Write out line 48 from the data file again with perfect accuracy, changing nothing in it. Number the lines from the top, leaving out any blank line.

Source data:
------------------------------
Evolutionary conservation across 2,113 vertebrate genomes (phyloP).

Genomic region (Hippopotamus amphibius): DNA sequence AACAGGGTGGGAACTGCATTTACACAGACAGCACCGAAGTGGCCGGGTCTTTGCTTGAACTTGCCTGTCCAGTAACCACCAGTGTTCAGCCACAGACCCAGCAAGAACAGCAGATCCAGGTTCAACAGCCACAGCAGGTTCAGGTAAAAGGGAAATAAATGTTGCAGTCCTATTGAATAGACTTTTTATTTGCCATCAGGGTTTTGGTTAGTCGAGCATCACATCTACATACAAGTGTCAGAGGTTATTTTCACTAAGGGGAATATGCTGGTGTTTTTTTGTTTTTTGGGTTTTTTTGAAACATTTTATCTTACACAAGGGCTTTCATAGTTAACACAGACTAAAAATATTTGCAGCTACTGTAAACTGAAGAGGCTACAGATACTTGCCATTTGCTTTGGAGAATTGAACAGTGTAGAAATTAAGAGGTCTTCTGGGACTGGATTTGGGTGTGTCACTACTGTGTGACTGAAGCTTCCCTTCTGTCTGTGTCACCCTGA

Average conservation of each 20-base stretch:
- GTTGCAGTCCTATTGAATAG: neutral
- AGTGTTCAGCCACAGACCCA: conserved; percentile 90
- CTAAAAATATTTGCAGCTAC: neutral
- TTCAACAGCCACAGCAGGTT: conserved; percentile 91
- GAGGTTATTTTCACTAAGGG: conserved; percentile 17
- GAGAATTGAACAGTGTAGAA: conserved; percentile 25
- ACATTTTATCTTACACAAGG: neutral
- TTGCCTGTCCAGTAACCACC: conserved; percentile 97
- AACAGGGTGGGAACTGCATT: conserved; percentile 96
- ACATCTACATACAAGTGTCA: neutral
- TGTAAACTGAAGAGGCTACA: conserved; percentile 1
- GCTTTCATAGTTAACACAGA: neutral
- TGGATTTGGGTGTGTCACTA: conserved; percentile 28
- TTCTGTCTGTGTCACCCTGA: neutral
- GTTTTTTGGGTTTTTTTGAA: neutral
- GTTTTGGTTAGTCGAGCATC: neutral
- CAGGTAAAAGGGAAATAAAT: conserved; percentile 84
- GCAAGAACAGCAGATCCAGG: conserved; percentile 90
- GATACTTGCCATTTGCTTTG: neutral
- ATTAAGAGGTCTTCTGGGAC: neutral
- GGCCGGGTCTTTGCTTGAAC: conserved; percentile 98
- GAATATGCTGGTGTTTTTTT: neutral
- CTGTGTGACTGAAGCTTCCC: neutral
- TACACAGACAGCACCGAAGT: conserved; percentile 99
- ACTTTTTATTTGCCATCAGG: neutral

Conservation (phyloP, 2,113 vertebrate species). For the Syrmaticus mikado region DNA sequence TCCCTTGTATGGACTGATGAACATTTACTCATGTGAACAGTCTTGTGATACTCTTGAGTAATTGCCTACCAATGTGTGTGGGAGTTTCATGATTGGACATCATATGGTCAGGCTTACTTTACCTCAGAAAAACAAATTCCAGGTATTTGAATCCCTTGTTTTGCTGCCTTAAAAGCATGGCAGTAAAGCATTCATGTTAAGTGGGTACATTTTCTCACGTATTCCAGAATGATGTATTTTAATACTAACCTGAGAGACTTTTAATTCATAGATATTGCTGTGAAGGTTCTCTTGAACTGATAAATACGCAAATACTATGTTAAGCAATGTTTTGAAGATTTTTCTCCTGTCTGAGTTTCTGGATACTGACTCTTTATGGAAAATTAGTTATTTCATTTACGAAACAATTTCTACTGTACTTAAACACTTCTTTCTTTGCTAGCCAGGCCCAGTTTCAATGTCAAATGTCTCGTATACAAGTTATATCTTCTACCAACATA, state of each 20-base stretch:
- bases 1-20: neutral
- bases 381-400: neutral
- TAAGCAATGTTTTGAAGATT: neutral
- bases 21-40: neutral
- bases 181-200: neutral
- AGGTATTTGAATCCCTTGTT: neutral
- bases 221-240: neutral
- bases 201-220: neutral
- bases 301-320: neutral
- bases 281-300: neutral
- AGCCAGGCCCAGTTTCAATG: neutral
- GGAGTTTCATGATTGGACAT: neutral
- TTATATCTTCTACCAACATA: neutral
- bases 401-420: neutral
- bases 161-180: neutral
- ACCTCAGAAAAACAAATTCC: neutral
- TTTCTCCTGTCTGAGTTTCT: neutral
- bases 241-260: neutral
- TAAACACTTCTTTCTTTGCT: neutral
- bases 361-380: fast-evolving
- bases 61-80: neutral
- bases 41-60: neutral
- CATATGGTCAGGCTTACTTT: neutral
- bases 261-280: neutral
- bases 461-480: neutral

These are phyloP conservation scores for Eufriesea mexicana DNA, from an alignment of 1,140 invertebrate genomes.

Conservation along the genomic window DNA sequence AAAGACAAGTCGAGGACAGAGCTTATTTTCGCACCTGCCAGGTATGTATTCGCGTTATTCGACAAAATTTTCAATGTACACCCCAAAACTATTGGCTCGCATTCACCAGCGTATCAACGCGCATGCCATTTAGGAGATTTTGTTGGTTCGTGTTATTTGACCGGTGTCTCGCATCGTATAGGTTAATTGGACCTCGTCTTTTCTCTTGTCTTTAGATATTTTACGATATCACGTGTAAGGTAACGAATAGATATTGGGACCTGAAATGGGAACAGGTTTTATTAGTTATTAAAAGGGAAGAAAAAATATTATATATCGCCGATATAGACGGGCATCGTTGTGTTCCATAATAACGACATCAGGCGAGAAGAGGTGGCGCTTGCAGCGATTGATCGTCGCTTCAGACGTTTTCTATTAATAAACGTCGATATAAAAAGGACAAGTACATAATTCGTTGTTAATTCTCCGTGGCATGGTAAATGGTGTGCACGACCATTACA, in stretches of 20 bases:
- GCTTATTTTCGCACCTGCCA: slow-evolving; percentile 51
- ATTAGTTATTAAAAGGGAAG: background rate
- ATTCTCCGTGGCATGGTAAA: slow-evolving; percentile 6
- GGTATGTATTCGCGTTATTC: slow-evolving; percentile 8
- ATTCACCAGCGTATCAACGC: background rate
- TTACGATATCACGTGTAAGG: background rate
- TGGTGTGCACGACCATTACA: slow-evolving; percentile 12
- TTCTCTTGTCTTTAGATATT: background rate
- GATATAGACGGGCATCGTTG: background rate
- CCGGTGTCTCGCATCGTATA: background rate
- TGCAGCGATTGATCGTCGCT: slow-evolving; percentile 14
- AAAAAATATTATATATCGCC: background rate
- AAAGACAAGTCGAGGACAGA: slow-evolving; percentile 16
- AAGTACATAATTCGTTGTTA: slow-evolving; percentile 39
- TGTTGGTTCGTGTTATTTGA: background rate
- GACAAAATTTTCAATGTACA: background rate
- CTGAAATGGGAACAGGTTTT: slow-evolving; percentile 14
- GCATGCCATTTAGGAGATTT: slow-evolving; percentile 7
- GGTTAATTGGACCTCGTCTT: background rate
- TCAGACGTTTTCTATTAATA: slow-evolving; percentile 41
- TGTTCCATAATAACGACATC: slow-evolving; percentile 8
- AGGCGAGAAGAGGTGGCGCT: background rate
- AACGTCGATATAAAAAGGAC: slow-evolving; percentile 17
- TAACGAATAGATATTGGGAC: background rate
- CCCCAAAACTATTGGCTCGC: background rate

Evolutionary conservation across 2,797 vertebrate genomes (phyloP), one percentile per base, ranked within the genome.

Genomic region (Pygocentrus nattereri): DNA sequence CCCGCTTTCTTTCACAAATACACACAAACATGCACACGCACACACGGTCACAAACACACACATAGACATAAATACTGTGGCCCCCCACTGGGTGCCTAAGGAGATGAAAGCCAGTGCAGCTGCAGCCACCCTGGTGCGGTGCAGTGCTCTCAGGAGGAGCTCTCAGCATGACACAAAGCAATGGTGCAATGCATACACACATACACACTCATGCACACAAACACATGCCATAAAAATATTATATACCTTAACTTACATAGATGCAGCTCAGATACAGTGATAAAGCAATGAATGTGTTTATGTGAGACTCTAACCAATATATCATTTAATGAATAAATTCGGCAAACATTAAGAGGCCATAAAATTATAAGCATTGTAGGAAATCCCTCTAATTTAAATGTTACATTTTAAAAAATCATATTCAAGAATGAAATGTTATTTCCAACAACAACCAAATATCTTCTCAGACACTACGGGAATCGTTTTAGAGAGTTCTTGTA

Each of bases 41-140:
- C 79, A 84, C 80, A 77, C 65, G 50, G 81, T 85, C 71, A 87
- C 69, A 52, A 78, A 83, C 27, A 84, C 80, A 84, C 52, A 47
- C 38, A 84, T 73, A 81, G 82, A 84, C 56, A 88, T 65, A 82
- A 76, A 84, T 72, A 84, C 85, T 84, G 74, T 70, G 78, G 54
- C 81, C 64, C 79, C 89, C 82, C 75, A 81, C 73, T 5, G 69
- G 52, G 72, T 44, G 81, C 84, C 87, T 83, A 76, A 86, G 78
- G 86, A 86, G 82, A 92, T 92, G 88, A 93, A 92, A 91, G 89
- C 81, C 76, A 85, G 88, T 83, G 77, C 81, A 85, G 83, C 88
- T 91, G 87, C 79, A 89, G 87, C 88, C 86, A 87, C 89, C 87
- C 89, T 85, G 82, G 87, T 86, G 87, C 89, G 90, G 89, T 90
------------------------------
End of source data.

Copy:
- TAAACACTTCTTTCTTTGCT: neutral